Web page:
2 P.M. sandstorm causing red sky

GREG:  My unit was lucky on the missions I went out on.  We did not encounter any hostile acts other than small arms fire on two occasions.  In both of these instances we were not able to determine who was firing at us.  My guess is that they fired a few rounds at our vehicles and then ran.  There is no way they could take head on the might of our soldiers.

MARK: How closely did you work with civilian personnel, Iraqi military and local law enforcement?

GREG:  While at the JEFF, one of my duties was to conduct tours.  One day a request came in to do a tour for an Iraqi judge.  The major, another LEP, and I conducted that tour. The judge brought an interpreter.  This went over so well that he came back with other judges.  That led to Iraqi generals and Iraqi commanders.  This led to Iraqi police.  Once this got started there were six months where three out of five tours were for Iraqis.  I did not work directly with Iraqi civilians other than the Iraqi interpreters hired by our army. 

Once the Iraqi tours got started we wondered if the Iraqi interrupters understood what we were presenting and our best guess was that they weren’t getting most of the technical stuff.  So, we got our own interpreter.  His name is Sammy.  He was born in Baghdad and he was educated in the states.  He stayed in the states, married and lives in North Dakota with his family.  He understood the forensics, what he did not understand we schooled him up. After that, he started conducting the tours on his own.  He was a tremendous asset to our lab.

On a side note, we teased him unmercifully about being an Iraqi and living in, of all places, North Dakota.

MARK: In the U.S. judicial system—whether federal, state or local—law enforcement knew how to investigate and collect evidence to be presented before a civilian court of law. In Iraq, how were these cases to be structured and before whom were the cases to be presented?

GREG:  For the most part I would have to say that their court system is as corrupt as it comes.  However, through the tours described above, it became apparent that some of the judges cared about and understood the concept of evidence.  They got it, even DNA.  I asked one of them if they would use our physical evidence.  He said that he had no trouble with our analysis and findings; he would accept it with only one reservation.  He could not trust any Iraqi lawyer bringing evidence to him because he could not trust them to have not tampered with it.
Iraqi Police
Some facts:  A normal trial lasts only 15 minutes.  The bad guy is not represented by a lawyer.  The Iraqis beat a confession from everyone they arrest.  The judges will throw out all confessions.  Sunni judges will convict almost all Shiites and vic versa.  Any bad guy, even a murderer, can pay the judge about $60,000 to arrange a prisoner's escape.  Under Iraqi law based upon the Koran, it only takes two witnesses to convict.  Two neighbors can literally get their neighbor hung just by making a statement with their hand on the Koran.  Tribal laws take precedence.  The tribes can work out their differences.  In light of the two Iraqi statements, we were able to get some commitment from a handful of judges to accept a soldier's statement or one piece of forensic evidence for one of the two required statements to convict.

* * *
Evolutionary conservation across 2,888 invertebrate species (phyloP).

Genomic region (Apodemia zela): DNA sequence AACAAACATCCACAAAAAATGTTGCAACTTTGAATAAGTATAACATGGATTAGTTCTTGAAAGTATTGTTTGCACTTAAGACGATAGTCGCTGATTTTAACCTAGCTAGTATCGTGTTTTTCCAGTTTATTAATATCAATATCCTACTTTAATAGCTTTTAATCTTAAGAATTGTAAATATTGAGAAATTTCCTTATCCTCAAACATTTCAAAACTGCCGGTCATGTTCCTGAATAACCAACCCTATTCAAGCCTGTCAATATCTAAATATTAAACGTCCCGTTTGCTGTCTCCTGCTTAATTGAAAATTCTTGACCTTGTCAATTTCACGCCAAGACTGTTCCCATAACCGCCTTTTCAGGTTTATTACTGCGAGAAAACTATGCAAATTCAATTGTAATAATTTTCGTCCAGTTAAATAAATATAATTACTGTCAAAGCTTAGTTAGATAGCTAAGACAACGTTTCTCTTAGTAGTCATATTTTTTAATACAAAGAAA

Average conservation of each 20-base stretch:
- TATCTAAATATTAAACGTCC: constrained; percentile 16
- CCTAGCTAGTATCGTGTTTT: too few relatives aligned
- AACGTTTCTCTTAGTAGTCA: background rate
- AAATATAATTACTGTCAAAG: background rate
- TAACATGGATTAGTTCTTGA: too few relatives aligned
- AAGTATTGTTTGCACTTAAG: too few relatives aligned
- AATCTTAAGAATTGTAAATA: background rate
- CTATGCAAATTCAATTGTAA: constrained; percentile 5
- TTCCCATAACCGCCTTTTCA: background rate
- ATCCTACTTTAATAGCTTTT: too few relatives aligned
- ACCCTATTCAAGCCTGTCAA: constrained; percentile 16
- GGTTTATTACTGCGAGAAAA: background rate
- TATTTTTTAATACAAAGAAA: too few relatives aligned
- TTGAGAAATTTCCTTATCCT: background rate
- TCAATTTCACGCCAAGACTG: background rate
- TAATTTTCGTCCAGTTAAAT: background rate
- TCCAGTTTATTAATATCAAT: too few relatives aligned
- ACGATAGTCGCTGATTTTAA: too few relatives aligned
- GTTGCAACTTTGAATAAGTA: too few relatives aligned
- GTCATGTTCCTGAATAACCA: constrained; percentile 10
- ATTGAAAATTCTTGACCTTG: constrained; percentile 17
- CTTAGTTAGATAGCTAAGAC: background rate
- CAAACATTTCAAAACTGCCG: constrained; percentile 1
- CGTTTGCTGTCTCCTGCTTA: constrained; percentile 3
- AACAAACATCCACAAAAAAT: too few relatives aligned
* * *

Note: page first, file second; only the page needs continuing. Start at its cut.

MARK: What kind of challenges did this present?

As of January 1, 2009 according to our government’s SOFA agreement (Status of Force Agreement) with the Iraqi government, in order for the U.S. Army to go out and capture an Iraqi, they must have an Iraqi warrant.  This greatly confused and complicated the Army's way of doing things.  It was not until mid-December that many of the battle space commanders would listen to the LEPs, who  tried to prepare the commanders for the inevitable.  Military commanders did not want to believe that our government was going to hold them to this agreement.  Even more frustration came when they learned that the next deadline was July 1, 2009, at which time our army would need approval by the Iraqis to move outside the wire.

Battle Space Commander Lt. Col. Hermeling, & interpreter,
meeting with civilian re: U.S. built school turned over to Iraq

The biggest challenge was getting the respective battle space commanders to accept a law enforcement function.  Many chose to stick their heads in the sand and not move forward.  Resistance was also encountered from some of the soldiers.  Law enforcement was not what they signed up for.  Even when we got an Iraqi warrant, much of our evidence was not acceptable for a conviction.  The rumbles started and many of our soldiers would not even try to cooperate.  One of the ways I countered this argument was to tell them that even though the individual was not convicted in Iraq, that information (evidence) would be fed into a database. Those individuals flagged in these data bases  will never be allowed to enter our country or many of the other civilized countries in the world.  In fact, several individuals have already been refused entry into our country based upon evidence collected in Iraq by our troops.  

MARK: What was it like teaming up with our military over there? What were your impressions as to the attitude and spirit of our troops?

GREG:  The soldiers presented a major hurdle I did not anticipate.  Actually, there were two.  They learned that I was a retired FBI agent and their first beliefs were that I worked with and for the Army Criminal Investigative Division (CID) and my job was to investigate them.  I had to address this head on, and there were two occasions when I refused command requests to investigate their own.  The first time command sent a request, I was in the field with a maneuver unit. The second time, they asked that I examine evidentiary items for fingerprints regarding an investigation of a U.S. soldier’s alleged crime.  I was assigned to JEFF, our forensic laboratory at the time.  My stand was that I did not investigate soldiers and explained to the colonel that JEFF was not to be used for the purpose of investigating soldiers.  He was not happy.